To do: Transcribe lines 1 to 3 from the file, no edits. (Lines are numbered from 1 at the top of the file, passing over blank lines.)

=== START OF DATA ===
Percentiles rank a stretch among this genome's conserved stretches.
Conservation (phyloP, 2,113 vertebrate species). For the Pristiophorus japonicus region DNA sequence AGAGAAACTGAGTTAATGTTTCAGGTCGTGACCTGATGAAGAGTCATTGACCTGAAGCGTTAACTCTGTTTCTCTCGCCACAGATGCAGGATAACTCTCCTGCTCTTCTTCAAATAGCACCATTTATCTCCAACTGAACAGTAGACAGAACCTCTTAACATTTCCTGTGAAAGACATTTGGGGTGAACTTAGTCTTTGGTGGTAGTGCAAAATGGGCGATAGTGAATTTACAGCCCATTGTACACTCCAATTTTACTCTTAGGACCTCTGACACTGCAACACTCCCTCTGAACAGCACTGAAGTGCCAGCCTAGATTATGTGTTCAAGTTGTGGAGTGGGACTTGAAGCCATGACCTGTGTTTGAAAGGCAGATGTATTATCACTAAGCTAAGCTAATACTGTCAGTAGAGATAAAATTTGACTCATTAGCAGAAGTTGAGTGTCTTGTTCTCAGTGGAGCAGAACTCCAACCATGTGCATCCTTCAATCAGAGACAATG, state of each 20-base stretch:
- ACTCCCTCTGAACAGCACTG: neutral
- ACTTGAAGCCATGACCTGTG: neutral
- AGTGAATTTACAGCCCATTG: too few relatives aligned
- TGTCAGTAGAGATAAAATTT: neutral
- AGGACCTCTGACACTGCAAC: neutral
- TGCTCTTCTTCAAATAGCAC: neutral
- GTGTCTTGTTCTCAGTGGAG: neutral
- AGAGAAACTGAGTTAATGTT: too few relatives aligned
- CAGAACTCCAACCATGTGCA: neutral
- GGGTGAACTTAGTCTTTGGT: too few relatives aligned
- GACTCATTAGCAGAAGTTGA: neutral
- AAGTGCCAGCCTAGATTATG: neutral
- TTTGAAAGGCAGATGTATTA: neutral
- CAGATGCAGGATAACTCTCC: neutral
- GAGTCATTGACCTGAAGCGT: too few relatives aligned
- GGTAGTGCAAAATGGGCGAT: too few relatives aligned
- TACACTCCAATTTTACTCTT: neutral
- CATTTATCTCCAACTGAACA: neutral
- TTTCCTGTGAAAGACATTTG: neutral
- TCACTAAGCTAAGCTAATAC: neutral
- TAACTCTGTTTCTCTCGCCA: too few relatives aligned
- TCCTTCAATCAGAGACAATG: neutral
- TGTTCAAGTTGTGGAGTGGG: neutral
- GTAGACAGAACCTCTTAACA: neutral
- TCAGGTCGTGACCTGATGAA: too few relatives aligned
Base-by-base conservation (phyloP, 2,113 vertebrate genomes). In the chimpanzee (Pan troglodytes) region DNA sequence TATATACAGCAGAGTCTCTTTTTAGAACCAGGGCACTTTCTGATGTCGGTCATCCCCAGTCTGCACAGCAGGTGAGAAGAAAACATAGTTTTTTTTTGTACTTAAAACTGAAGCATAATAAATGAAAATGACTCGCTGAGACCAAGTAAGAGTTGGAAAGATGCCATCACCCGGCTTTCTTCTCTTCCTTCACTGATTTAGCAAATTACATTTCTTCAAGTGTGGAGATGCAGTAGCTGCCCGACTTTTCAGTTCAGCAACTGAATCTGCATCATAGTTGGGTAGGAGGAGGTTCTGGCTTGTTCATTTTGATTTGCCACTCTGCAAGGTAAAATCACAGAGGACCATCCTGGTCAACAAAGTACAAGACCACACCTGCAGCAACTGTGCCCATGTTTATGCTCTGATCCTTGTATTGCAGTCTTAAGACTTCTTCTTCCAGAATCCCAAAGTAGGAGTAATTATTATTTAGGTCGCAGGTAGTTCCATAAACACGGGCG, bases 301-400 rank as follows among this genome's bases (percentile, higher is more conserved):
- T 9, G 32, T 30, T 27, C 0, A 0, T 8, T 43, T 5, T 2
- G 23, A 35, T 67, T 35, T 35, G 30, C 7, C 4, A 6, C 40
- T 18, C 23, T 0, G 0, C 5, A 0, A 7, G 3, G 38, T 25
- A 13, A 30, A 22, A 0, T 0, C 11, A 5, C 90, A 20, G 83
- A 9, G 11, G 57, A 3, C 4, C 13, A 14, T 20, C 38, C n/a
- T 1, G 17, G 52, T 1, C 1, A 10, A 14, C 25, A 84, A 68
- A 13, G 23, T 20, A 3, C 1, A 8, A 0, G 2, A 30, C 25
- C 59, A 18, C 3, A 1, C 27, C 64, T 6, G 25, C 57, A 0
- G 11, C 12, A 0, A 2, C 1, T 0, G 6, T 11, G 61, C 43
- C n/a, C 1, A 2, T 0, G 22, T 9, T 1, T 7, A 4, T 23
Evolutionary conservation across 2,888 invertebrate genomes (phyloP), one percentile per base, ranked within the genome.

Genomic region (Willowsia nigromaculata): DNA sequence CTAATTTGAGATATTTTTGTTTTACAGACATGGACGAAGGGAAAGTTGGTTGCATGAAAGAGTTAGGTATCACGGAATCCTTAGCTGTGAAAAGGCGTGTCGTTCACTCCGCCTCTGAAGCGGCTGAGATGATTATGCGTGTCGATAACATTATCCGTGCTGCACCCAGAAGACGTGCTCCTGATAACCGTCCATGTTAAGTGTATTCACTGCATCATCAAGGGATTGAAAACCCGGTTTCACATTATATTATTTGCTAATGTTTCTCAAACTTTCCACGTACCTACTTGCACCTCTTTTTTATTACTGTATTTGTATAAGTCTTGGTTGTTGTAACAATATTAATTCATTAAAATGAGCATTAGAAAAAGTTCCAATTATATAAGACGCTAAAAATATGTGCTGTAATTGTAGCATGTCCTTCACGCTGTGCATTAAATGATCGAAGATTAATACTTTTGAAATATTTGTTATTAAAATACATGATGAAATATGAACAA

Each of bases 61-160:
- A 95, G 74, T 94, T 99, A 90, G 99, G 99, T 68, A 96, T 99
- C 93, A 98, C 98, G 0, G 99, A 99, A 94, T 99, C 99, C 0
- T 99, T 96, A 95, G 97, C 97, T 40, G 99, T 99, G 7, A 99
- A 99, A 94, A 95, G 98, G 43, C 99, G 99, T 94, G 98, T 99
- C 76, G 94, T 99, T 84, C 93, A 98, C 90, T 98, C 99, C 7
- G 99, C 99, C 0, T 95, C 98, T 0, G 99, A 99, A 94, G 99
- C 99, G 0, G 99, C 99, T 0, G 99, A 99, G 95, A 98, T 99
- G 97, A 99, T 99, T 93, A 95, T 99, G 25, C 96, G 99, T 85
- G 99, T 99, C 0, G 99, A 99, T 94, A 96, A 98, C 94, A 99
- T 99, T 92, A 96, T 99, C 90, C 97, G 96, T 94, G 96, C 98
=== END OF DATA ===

Percentiles rank a stretch among this genome's conserved stretches.
Conservation (phyloP, 2,113 vertebrate species). For the Pristiophorus japonicus region DNA sequence AGAGAAACTGAGTTAATGTTTCAGGTCGTGACCTGATGAAGAGTCATTGACCTGAAGCGTTAACTCTGTTTCTCTCGCCACAGATGCAGGATAACTCTCCTGCTCTTCTTCAAATAGCACCATTTATCTCCAACTGAACAGTAGACAGAACCTCTTAACATTTCCTGTGAAAGACATTTGGGGTGAACTTAGTCTTTGGTGGTAGTGCAAAATGGGCGATAGTGAATTTACAGCCCATTGTACACTCCAATTTTACTCTTAGGACCTCTGACACTGCAACACTCCCTCTGAACAGCACTGAAGTGCCAGCCTAGATTATGTGTTCAAGTTGTGGAGTGGGACTTGAAGCCATGACCTGTGTTTGAAAGGCAGATGTATTATCACTAAGCTAAGCTAATACTGTCAGTAGAGATAAAATTTGACTCATTAGCAGAAGTTGAGTGTCTTGTTCTCAGTGGAGCAGAACTCCAACCATGTGCATCCTTCAATCAGAGACAATG, state of each 20-base stretch:
- ACTCCCTCTGAACAGCACTG: neutral